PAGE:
The Pac-12 has devoted tremendous resources pursuing a different business model than that of, say, the Big 10 Network. Pac-12 Hotline has obtained the first public ratings, and it brings into question the network's decisions.
The Pac-12 Hotline has obtained ratings for the Pac-12 Networks — ratings the conference, by policy, does not disclose.
An initial canvass of the material reminded me of a conversation with commissioner Larry Scott last month.
I mentioned that the lack of transparency with the ratings led to the presumption that viewership totals were low for the Olympic sports.
If the ratings were good — if they justified the resources (i.e., the six regional feeds) — then the conference surely would want them in the public domain.
“That’s not the reason we don’t share,’’ Scott explained. “We’re delighted with viewership and exposure.”
Upon seeing the ratings, I can understand Scott’s sentiment — at least when it comes to football.
As the Olympic sports broadcasts are concerned, not so much.
Let’s dig in …
During the Saturdays covered in the ratings window obtained by the Hotline, there were four broadcasts of Olympic sports events on the Pac-12 Networks’ national feed.
Ratings are measured in 15-minute segments, so a four-hour football game would have 16 segments.
The four Olympic sports events in question had a total of 22 measured segments. Of those, 21 registered a zero.
That’s right: 21 of 22 registered a zero.
Technically, that zero refers to a share. But a zero share equals a zero rating.
That doesn’t mean that zero people, literally, are watching. But it means that so few people are watching, it doesn’t register with the rating service.
How many, specifically?
Based on the households involved in this particular metro market and the way shares are calculated, no more than a few hundred people could possibly have been watching any of the 21 segments that generated a zero share.
What about the single 15-minute segment that registered? It had a 0.5 share, and I can’t explain the spike.
The 15-minute segment immediately prior was a zero share, and the 15-minute segment immediately following was a zero share.
(Note: 0.5 is not the minimum share that registers. There are plenty of rated segments over the four Saturdays that have shares of 0.2 or 0.3. But for the Olympic sports, it’s all zeroes except for that single spike to 0.5.)
Several football broadcasts were included in the ratings, and they did quite well:
One game, which featured an in-market team, registered an 11 share, which means 11 percent of the TVs in use at the time were watching that game. A game for an out-of-market team earned a 3 share.
I ran those numbers past two industry sources; both thought they were solid.
Moreover, I obtained ratings for ESPN for the same timeframe. They showed three times the viewership for a Pac-12 football game featuring an in-market team than the Pac-12 Networks received.
This should come as no surprise. ESPN is in 80-something million homes nationally. The Pac-12 Networks are in approximately 20 million.
I also checked in with the conference about the ratings. Through a spokesperson, who cited policy, it declined to comment.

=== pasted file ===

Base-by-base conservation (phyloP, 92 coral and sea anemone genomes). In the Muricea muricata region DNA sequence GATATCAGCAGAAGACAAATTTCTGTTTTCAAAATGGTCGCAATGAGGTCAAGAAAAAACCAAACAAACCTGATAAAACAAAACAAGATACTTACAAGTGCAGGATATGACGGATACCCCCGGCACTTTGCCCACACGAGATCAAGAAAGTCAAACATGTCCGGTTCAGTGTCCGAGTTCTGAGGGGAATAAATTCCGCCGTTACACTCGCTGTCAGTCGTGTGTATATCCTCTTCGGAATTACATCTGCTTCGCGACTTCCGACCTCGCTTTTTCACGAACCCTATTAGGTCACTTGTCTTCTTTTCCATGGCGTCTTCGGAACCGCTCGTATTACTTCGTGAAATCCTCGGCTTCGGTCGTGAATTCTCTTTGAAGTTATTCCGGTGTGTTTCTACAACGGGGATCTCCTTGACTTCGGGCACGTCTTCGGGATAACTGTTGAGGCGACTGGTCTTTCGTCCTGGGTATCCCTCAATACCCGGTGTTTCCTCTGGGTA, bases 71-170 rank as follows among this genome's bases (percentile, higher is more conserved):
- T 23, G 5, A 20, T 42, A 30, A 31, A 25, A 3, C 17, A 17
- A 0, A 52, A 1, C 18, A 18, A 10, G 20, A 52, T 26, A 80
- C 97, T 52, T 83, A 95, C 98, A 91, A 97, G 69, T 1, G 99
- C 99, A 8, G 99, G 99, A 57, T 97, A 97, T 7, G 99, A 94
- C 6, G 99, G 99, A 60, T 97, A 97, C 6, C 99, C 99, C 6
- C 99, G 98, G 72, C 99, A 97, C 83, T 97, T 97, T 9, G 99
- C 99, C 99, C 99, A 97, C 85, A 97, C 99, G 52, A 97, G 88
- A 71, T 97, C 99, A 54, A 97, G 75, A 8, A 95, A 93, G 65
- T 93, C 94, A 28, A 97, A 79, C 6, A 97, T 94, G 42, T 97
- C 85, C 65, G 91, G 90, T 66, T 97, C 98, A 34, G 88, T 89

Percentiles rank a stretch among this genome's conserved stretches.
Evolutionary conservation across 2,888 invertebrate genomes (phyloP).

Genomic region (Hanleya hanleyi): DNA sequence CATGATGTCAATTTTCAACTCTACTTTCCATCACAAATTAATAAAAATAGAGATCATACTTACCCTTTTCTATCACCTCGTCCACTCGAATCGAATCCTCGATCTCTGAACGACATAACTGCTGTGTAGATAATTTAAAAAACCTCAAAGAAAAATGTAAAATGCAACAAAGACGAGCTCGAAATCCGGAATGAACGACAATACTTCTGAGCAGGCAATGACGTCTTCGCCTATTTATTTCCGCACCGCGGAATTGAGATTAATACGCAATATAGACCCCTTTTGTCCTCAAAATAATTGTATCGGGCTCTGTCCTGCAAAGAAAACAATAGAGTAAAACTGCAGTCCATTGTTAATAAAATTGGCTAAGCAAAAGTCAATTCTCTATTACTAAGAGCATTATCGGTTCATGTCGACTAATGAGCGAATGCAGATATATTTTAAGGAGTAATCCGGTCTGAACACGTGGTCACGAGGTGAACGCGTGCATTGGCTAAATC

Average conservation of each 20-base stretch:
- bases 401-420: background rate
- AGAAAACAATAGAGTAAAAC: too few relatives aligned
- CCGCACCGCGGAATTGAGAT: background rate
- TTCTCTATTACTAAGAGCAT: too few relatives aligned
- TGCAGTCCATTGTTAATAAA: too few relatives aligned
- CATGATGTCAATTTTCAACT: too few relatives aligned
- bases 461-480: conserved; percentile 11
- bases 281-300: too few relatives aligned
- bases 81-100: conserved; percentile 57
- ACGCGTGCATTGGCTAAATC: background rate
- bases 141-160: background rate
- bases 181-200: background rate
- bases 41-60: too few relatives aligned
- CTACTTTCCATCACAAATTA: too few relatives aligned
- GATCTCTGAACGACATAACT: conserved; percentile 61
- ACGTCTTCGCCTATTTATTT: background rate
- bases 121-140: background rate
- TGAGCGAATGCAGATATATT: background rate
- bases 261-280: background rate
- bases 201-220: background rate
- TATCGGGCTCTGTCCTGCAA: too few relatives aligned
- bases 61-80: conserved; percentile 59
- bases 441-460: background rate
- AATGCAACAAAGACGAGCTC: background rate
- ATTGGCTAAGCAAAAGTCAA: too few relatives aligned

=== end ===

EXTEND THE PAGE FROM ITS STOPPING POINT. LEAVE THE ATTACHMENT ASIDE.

What it means
One of the industry sources I turned to for context made three points after seeing the data:
1. “An advertising model associated with Olympic sports is not viable. The ratings are nonexistent. No one is watching.”
2. “When a football team is on (the Pac-12 Networks) in its home market, it gets a very impressive share. The Pac-12 absolutely has leverage over the cable provider in those instances. The problem is the best games are on Fox and ESPN — and for good reason.”
3. “It was prudent of the conference to have the best (football) games on ESPN and Fox, because of greater reach. You could put them on the Pac-12 Networks, and that (leverage) might help you add distribution. But your brand will suffer because it won’t be as visible.”
One more piece of context on those Olympic sports ratings: Plenty of television shows register a zero. Even some men’s basketball games register a zero when the home market isn’t involved.
But this is the first hard evidence of the lack of viewership for Pac-12 Olympic sports, and that is an issue worthy of discussion for this reason: The conference has devoted immense resources to a business model (six regional feeds) designed showcase Olympic sports that are drawing zero ratings, instead of pursuing a model that would surely be more lucrative and visible.
Had the Olympic sports not been at the center of the business model, the conference could have created a traditional structure, like the Big Ten Network, with a single national network that featured football and men’s basketball, with Olympic sports scattered throughout.
There is zero doubt — and I’ve asked several analysts about this issue — that the single national network would have generated greater distribution and revenue.
Also: It would have been less expensive.
In addition to the production costs associated with all the regional feeds, there are costs to the campuses attached to the Olympic sports broadcasts. Teams are asked to play at less-than-ideal times/days in order to fit with the broadcast schedule, and that hurts attendance. There can be added travel costs if a team has to spend an extra day on the road (example: a Sunday game that would otherwise be played on a Saturday) just to suit the programming needs.
That’s the reason the ratings are relevant: The Pac-12 has undertaken this vast, expensive endeavor in the name of Olympic sports that, at any given time, only a few hundred people are watching.
That is no longer speculation. We now have the evidence.
Maybe the conference and the campuses will conclude the six regional feeds, and the exposure they provide for the Olympic sports, are worthwhile.
Seems like a discussion that should be undertaken.